• Members of Sub-Committees should help to ensure that relevant local and regional media are targeted for each inquiry, in particular where individual members have their own local press contacts;
  • The mainstream and specialised press and media are already targeted, but effort needs to be directed at attracting more European media correspondents via the Foreign Press Association and the London correspondents of European and other international media. The main press interest in the Committee's work is in Brussels and there is a need to target the Brussels press core, perhaps using the national parliament office;
  • Appropriate contacts in London embassies should be identified to receive copies of reports and be asked to suggest relevant national journalists;
  • Particularly newsworthy and interesting witnesses should be drawn to the attention of target audiences and press and media contacts during the inquiry;
  • Press conferences or briefings should be carefully considered and not organised as a matter of routine;
  • Sub-Committee Clerks and the Press and Publicity Officer (Committees) should compile a list of key non-media organisations such as relevant contacts in universities and other relevant bodies who will be sent copies of reports. The Sub-Committee and Select Committee Chairmen should be prepared to sign personal letters to selected contacts (this already happens on occasion).

Process

As the "window of opportunity" to promote inquiries is very short, best use needs to be made of the inquiry period. Process is therefore key. Publicity and communication with the media is something House of Lords Committees have tended to tack on at the end of an inquiry. For such work to have maximum impact it must run alongside a Committee's substantive work and be seen as an integral part of the planning of work.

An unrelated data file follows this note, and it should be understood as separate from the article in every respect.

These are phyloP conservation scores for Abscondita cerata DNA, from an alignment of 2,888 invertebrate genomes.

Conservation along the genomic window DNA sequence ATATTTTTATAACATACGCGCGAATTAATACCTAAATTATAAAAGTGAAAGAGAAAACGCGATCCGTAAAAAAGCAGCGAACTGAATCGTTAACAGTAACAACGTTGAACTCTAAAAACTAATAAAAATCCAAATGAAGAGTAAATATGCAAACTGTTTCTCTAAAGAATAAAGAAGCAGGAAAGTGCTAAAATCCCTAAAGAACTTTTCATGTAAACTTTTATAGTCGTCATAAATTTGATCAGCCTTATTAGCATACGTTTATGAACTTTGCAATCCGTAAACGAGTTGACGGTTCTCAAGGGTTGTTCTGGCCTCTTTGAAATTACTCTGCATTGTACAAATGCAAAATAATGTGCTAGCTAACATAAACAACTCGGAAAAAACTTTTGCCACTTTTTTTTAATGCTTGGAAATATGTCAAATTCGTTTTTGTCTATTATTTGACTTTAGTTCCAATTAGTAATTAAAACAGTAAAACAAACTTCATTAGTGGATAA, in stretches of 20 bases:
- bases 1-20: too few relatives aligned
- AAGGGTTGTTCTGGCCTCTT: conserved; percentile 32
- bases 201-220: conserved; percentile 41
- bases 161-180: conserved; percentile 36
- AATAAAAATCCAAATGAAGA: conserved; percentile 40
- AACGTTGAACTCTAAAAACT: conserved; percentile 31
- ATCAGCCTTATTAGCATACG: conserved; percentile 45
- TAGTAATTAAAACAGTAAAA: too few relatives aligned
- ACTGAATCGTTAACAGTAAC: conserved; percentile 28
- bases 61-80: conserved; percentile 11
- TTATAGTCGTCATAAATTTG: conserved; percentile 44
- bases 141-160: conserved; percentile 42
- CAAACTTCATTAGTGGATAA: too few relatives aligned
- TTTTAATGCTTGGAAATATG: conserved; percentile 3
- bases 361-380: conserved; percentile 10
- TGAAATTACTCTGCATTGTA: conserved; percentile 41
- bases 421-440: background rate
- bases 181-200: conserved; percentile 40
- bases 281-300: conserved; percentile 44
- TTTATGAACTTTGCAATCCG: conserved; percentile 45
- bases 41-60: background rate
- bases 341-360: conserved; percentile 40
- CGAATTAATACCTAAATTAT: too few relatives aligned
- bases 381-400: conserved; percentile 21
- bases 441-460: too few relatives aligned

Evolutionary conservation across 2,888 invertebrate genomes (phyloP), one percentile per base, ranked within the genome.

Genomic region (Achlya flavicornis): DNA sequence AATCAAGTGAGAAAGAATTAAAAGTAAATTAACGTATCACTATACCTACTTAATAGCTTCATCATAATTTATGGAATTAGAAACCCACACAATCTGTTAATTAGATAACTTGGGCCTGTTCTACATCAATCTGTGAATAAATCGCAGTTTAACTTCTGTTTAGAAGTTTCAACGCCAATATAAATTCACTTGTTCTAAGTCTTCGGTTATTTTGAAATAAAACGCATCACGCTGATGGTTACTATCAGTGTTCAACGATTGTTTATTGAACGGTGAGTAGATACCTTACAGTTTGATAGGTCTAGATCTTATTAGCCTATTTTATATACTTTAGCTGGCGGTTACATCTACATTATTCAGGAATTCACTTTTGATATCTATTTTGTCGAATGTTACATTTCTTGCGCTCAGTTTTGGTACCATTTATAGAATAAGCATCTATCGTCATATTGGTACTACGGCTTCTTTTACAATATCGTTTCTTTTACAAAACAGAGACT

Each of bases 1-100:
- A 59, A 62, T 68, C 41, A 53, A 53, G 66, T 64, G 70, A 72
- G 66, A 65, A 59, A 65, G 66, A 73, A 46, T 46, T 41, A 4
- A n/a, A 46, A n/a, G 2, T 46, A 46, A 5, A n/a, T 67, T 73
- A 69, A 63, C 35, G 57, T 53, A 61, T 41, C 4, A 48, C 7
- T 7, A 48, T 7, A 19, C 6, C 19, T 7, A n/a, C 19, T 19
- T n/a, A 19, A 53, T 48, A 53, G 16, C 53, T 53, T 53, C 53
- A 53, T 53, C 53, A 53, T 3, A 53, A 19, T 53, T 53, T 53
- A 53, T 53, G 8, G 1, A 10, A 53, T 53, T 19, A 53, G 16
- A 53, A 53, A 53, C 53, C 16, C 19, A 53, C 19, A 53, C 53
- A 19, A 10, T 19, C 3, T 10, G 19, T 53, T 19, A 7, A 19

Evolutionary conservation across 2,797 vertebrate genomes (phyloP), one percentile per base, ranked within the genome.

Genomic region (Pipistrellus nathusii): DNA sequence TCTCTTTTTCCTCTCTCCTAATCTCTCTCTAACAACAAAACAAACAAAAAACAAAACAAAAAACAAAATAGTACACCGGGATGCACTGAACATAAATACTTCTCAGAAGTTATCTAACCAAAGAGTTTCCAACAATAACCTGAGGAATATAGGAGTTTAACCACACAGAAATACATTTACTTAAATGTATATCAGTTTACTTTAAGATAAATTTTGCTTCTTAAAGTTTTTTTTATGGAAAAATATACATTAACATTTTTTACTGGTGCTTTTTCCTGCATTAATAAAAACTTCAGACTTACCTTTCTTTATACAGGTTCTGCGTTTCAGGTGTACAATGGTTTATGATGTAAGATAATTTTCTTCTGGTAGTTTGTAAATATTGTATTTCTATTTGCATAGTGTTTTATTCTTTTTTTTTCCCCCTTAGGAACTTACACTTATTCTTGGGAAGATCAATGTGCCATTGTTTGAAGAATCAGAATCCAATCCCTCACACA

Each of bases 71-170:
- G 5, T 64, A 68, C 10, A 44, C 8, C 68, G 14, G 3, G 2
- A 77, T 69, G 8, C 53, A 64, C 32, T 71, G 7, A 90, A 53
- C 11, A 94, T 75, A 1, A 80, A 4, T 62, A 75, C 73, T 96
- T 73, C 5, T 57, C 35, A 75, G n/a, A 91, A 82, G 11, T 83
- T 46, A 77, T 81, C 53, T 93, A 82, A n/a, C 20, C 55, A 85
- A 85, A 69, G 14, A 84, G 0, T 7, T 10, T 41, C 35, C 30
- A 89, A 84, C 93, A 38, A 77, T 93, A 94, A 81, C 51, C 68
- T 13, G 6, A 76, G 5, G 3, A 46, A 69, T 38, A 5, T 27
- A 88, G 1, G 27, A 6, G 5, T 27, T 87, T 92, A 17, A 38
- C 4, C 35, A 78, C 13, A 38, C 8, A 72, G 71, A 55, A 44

• Sub-Committee Chairmen and Clerks should meet the Press and Publicity Officer (Committees) at the start of each inquiry and Sub-Committees should involve the Press and Publicity Officer (Committees) at the earliest stage in planning inquiries so that effective press and dissemination plans can be promulgated;
  • Each report should be accompanied by a media plan giving the date of publication, the target audiences, the distribution strategy, and the case for a press conference/briefing if necessary: this plan should be adopted by the Sub-Committee along with the first draft. Committee Staff should prepare the plan, using a prepared pro-forma to be devised by the Press and Publicity Officer (Committees) and with her advice;
  • Press releases need to be short and snappy. Much of the material with which the Committee works needs digesting: while the recommendations need to be carefully drawn, a press release can be more colourful: this is a matter for the Sub-Committee Chairmen and Clerks with advice from the Press and Publicity Officer (Committees);
  • Embargoed press briefings should be considered where issues are complex and sensitive so the Committee gets its message across clearly;
  • Consideration should be given to professionally translating certain press releases and digests of reports into other languages;
  • We should seek publicity on activity other than reports, such as correspondence with Ministers, interesting visits etc;
  • Each Sub-Committee should review press coverage after the publication of each report. Monitoring to assess the most effective mechanisms should become routine.